Tradition Run Aground

When it was recently announced that the next Virginia class attack submarine would be named after the recently retired senior senator from Virginia, it was clear that the Navy had lost its way.

Sen. John Warner
also now will be known as SSN 785. Long considered a friend of the military, Warner served on the Senate Armed Services committee. He was named Navy secretary in 1972 and was a Marine during the Korean War and a sailor in World War II. His naval ties are noteworthy, and he is as deserving as the next guy. But it seems there was a time when ships were named after gods and admirals and not “deserving-next-guys.”

Once an honor bestowed on the few worthy of naval deification, the naming of the Navy’s vessels has become haphazard and cringe-worthy at best. The Navy historians have put together a concise history, noting (with an air of convenience) that the practice has changed with the times. (This is not a service that embraces change, and it certainly cares little about the times.)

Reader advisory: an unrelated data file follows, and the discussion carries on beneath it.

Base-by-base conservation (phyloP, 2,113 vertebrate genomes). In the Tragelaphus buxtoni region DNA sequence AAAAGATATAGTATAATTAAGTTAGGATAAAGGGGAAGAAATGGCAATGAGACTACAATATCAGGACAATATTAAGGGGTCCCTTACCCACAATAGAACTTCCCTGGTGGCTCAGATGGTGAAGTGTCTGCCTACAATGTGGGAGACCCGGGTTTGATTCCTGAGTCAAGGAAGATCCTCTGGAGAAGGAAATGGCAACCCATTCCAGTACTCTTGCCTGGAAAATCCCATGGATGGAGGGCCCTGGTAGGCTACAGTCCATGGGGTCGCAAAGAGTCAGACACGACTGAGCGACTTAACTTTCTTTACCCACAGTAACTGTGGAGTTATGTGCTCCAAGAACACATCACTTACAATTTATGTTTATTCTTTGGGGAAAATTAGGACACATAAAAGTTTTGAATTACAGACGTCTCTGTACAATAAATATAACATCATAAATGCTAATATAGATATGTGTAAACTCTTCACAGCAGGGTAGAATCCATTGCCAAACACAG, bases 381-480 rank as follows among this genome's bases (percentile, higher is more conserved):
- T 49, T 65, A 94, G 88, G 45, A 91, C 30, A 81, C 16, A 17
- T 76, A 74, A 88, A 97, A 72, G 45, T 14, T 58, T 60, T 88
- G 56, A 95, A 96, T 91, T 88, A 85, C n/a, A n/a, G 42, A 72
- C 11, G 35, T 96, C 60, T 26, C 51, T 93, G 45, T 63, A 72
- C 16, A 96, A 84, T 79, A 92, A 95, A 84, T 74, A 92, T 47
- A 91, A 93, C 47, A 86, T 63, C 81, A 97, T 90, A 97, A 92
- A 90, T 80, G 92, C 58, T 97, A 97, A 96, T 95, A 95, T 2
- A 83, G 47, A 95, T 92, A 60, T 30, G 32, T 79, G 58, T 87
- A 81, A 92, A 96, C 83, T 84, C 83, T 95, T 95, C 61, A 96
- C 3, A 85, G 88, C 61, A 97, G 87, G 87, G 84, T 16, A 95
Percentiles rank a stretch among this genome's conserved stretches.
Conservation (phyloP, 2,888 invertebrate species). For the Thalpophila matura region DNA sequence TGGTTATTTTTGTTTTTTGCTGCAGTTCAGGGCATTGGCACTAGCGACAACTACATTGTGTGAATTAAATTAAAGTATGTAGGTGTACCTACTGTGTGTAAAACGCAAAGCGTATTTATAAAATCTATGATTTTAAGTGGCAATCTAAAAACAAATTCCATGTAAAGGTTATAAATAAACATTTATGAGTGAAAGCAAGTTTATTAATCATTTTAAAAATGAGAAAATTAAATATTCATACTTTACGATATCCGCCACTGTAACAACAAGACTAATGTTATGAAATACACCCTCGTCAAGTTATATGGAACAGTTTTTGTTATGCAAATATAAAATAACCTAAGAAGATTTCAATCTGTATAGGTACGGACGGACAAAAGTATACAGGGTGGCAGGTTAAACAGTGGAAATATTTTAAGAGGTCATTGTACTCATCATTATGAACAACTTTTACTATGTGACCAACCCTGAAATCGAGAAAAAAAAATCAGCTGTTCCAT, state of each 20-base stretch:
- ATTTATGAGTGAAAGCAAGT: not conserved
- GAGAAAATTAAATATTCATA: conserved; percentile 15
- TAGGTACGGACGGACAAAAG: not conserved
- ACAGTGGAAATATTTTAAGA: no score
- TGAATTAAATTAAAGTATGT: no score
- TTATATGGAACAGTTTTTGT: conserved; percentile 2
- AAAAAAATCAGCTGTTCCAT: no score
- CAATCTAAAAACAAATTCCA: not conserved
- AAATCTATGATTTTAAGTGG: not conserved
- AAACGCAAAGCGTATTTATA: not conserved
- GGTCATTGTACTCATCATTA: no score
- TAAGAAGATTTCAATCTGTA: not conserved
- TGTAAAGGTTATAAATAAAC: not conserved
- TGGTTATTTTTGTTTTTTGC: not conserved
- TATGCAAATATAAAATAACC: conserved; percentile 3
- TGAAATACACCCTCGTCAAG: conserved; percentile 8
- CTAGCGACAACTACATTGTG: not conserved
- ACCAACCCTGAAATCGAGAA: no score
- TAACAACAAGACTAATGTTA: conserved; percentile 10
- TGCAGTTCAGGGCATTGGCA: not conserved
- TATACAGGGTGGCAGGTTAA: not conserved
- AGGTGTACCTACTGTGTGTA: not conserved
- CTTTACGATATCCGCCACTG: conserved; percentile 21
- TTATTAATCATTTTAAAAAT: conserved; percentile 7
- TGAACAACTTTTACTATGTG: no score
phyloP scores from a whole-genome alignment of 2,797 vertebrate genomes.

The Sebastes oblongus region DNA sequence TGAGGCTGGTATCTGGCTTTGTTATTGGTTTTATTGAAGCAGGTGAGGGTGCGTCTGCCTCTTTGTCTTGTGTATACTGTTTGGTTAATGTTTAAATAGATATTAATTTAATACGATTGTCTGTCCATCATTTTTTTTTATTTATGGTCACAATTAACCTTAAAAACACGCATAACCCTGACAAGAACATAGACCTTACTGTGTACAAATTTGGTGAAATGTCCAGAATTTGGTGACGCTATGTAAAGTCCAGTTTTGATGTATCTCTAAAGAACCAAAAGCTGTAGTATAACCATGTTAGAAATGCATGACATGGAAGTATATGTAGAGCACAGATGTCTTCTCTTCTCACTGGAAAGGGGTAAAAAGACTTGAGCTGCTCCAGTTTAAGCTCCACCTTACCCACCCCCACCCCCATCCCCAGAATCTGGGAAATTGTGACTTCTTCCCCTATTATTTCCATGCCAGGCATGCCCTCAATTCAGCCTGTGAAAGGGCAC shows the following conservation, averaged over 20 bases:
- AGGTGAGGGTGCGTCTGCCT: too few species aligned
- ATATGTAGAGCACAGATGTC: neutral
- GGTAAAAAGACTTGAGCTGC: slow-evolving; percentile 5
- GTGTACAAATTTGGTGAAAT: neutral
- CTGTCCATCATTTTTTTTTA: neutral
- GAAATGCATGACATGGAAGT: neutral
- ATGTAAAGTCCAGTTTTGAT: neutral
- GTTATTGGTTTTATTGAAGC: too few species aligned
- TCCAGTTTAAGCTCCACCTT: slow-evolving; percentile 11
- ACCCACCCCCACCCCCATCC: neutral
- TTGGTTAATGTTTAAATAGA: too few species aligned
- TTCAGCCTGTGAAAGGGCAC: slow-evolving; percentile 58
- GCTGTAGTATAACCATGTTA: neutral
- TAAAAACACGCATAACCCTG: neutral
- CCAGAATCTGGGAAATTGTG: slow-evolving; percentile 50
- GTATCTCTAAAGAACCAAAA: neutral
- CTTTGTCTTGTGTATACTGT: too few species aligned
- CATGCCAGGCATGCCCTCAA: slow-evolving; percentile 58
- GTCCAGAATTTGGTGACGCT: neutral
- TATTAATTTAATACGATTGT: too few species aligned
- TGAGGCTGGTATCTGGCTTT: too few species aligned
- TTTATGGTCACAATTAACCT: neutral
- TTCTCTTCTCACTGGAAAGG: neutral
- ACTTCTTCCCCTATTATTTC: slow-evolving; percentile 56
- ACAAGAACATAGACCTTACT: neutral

After nearly a century-and-a-half of ship commissioning, by World War II the Navy had an elegant system, the onomatopoeia of the high seas. Battle ships were named after states; heavy cruisers reflected their big city namesakes; light cruisers were the domain of smaller locales; destroyers honored naval leaders and heroes. No more.

Now a class of ship can have cities, politicians as well as presidents. (Politicians?) The John Warner will be the 12th sub in the Virginia class, and — get this — the first named after a person. Our sense is someone may be trafficking vessel names the way others fill vacant Illinois Senate seats. Regardless, names of inspiration may be but a distant memory, and the small U.S. fleet has lost some of its luster.

The gods and admirals have left the ward room.

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